O President of Chile, Gabriel Boric (left), was present at the initiative, according to reports from international agencies.
For a few moments, Gabriel Boric joined the procession that brought together around 5,000 people, according to government sources, becoming the first Chilean leader to do so since the end of the dictatorship in 1990.
Some protesters threw stones at the presidential palace, destroyed security barriers placed on public roads and damaged access to a cultural center located in the building, according to France-Presse (AFP).
There were also clashes with the police in other areas of the city along the march route, with some protesters throwing ‘Molotov cocktails’ and erecting, but also setting fire to, barriers.
Inside the cemetery, which houses a memorial to the victims of the Pinochet regime, some mausoleums were damaged, including that of a right-wing senator.
“As President of the Republic, I categorically condemn these events […]. The irrationality of attacking what Allende and so many other democrats fought for is despicable”, reacted Boric on the social network X (formerly Twitter).
Three police officers were injured and three people were arrested following these incidents, according to government sources.
On September 11, 1973, General Augusto Pinochet seized power by overthrowing President Salvador Allende. The coup d’état would mark the beginning of a bloody dictatorship, officially responsible for 3,200 murders and disappearances.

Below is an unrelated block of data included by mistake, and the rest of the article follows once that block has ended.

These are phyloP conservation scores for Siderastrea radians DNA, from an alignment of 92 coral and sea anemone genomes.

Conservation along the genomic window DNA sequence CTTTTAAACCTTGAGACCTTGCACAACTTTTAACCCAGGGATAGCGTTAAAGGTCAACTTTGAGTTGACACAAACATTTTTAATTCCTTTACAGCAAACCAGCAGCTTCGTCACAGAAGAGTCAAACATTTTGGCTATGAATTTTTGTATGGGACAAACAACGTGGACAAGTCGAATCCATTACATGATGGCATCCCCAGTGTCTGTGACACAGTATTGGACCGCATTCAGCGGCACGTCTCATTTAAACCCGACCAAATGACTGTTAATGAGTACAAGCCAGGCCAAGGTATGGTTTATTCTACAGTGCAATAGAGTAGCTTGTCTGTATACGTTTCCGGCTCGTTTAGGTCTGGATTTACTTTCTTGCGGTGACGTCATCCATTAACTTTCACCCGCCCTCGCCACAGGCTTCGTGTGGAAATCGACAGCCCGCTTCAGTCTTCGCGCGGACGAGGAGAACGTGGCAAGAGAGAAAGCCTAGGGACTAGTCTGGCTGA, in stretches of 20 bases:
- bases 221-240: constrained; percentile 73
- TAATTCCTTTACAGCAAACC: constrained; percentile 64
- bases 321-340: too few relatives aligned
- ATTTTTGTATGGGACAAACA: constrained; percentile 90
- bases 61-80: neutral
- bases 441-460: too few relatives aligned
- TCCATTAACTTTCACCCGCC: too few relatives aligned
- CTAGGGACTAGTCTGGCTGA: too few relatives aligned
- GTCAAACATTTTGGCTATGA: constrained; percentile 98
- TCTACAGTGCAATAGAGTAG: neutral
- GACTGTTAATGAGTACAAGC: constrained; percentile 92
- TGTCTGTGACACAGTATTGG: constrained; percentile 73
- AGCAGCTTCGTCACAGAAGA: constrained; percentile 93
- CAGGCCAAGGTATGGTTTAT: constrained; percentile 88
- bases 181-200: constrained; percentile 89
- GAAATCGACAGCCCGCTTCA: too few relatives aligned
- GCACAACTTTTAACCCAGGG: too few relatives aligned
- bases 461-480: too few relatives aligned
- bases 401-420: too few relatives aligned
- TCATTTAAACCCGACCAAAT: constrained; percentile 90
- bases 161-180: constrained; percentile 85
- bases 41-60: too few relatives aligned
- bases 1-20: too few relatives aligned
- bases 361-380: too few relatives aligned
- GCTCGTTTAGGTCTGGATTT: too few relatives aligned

Today in Santiago de Chile, the majority of protesters, displaying Chilean flags and chanting slogans such as “Truth and justice now” and “Allende is alive”, marched peacefully.
“With this march, we remember that 1973 shook democracy in Chile and that we continue to fight to maintain and strengthen it”, explained Luis Pontigo, 72 years old, a retired teacher who took part in the parade.
This morning, Boric inaugurated an exhibition dedicated to the memory of Salvador Allende at the La Moneda presidential palace, in the presence of members of the late socialist leader’s family.
Several heads of State and Government, including the Portuguese Prime Minister, António Costa, are in Chile to participate in the 50th anniversary ceremonies.
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